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I am just putting the finishing touches on a shop on my property and despite having a two acre lot I am still worried about some of the same issues as yourself. I think it important that the building itself comply with local building codes so that if you do get busted your city will not be able to order you to take it down. The homeowner’s insurance issue is an interesting one. I was planning on not listing it on my policy and if it burned it burned—my loss-- but it’s not so clear what would happen if a visitor were to get hurt in it—even a simple slip and fall. My town’s building code specifically states that ‘craft studios’ are not allowed but it does not state whether that pertains to professional studios only or hobby as well. Any building in my town over 400 square feet has to have a four foot deep frost proof foundation so I’ve built my shop smaller than I would have ideally liked at 12 x 16 feet with a 12 x 12 foot ‘L’ fully open between to two and a ten foot ceiling throughout.

Fume wise, a gas forge is obviously least offensive to neighbors but I hope not to have to go that rout. My forge has been outside for several years and I have been using the “Cowboy” brand hard wood charcoal for small to midsize projects. I don’t believe my neighbors have the right to fuss over my using the same fuel they’re using to scorch their dogs and burgers. The coal smoke can get ugly on windy days which keep the smoke low. I plan on doing my best to use it only on rainy days and during the winter when windows are closed anyway—those are the days I’d like to forge anyway—I wasn’t finding much time to do it in good weather!

Sound wise—my Peter Wright anvil does make a racket so I purchased a large Fisher which is noticeably quieter. I hope to get a small power hammer but realize that I will only be able to use it on a very limited basis. I’m hoping not to insulate/soundproof my shop but the tradeoff will be having to be more cautious about when and how much I get to bang on metal.

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To deaden sound think beyond sticks (2x4's). One of the selling points of a straw bale home besides thermal efficiency is how quiet they are. Sound doesn't travel well through a dense thick wall. Our local high school Ag class just built a straw bale building.

Coal smokes when it is green, or when the air is stopped, so you will need to pay attention to your fire control. Charcoal will also work, and you can make that. You can always toss some burgers on the forge to help mask the odor :D


Check with your local planning dept for approved home based businesses. I was able to get a printout from the county on this. You might be amazed at how ludicrous some of he regs are.

I would look at a sound deadening building like straw bale,earth berm, or rammed earth construction. They are not that harebrained, and actually have a lot of advantages such as low cost (but labor intensive in some cases), low maintenance, thermally efficient, and have a cool factor.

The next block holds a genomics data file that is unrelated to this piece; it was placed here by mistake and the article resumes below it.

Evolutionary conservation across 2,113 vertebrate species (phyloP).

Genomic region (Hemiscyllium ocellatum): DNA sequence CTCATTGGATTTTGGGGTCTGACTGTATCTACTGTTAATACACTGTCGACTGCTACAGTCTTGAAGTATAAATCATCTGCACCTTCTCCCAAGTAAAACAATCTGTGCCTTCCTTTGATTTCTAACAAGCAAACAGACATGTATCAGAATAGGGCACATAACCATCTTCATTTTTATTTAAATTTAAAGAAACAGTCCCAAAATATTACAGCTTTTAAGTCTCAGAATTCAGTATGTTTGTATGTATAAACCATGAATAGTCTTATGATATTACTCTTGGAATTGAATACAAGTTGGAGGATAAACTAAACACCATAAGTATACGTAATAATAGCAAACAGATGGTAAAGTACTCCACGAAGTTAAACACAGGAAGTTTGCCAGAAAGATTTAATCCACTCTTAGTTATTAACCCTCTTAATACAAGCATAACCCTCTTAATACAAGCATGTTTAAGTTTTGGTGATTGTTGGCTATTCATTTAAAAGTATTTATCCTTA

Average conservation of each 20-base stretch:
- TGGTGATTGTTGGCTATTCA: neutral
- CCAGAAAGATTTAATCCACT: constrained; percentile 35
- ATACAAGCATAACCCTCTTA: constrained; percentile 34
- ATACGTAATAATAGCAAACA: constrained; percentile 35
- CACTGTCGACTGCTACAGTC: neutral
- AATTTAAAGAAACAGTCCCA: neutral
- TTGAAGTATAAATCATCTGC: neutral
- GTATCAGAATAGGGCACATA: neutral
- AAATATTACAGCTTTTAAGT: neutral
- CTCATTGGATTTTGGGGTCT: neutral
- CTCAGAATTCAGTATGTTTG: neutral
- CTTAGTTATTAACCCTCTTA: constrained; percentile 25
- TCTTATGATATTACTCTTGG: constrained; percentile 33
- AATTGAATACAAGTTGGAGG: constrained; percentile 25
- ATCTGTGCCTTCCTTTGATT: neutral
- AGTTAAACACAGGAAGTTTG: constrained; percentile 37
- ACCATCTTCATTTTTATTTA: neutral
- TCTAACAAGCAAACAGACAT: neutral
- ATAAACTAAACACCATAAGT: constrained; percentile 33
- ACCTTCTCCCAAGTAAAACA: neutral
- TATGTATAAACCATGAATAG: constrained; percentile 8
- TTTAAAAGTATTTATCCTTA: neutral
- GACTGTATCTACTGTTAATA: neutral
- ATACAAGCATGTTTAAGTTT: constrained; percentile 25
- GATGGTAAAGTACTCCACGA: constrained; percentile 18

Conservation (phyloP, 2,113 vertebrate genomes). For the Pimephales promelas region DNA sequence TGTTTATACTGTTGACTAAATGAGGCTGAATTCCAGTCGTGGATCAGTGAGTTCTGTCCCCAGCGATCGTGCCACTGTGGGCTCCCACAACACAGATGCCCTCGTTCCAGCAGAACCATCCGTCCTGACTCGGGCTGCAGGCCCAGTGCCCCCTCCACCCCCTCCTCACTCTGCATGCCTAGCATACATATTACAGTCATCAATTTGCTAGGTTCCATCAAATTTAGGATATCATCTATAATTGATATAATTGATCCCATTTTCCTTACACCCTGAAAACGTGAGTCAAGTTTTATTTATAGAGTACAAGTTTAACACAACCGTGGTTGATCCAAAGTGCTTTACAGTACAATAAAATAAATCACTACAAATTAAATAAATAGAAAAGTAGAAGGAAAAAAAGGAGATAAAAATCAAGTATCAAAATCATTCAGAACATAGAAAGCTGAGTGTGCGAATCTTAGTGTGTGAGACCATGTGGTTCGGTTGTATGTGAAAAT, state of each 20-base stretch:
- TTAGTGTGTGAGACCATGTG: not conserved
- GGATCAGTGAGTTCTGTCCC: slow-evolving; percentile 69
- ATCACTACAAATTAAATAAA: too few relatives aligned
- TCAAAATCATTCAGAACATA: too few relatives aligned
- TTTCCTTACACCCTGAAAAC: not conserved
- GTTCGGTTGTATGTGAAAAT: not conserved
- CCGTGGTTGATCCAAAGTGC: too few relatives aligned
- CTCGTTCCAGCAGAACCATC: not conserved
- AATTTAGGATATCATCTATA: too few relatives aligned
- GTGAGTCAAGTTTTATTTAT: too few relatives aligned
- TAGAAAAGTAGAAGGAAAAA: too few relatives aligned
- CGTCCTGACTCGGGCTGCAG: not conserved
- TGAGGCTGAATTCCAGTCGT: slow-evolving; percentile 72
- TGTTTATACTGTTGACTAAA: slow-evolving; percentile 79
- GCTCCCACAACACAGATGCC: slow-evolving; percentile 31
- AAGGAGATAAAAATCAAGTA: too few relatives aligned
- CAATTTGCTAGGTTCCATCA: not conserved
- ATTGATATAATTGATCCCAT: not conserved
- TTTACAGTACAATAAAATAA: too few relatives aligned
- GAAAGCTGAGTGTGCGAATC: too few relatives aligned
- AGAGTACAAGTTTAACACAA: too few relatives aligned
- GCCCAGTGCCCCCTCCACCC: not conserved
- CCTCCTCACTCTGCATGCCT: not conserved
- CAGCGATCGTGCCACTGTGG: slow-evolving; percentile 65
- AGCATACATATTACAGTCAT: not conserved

The smoke I would think will be your biggest hurdle. You either have to shift your fuel to a cleaner one, or keep the air to it once lit to eliminate the smoke. If you do a quite shop, you can work later when it is dark hiding the smoke.

The problem with city, and counties is that once you get nailed they stay on your butt. I am dealing with that right now, not for smithing, but my classic cars, and outside storage. I have 2 ac in a rural area, but according to them I do not have any property rights. The big problem is that the hearing officer won't listen to what zoning has approved for my area, and is forcing me to hire an attorney. Zoning told me that I can have 8 non running, non registered vehicles, he says that I cannot have any. AAAAARRRRGH! Anyhow I am getting off track here.

Quiet building, and better smelling fuel-make it smell like a BBQ if you can.

Seriously look into alternative construction for a building. I looked at them extensively when I moved to the desert. What I am leaning towards now is clearing the house off of the basement, expanding that, then roofing it over. Here in the desert a subterranean home makes a lot of sense. A rammed earth building can be made with old tires rammed with earth to form the walls that are then shotcreted over to smooth them out. Free tires, free dirt, lots of packing, a little rebar, and some concrete will give you a structural wall that will not burn, is thermally efficient, and is very quiet.



My smithy walls are made from 55 gallon drums stacked on their sides, and welded together. No roof as it rarely rains here, the walls are mostly for wind breaks, and storage of tools.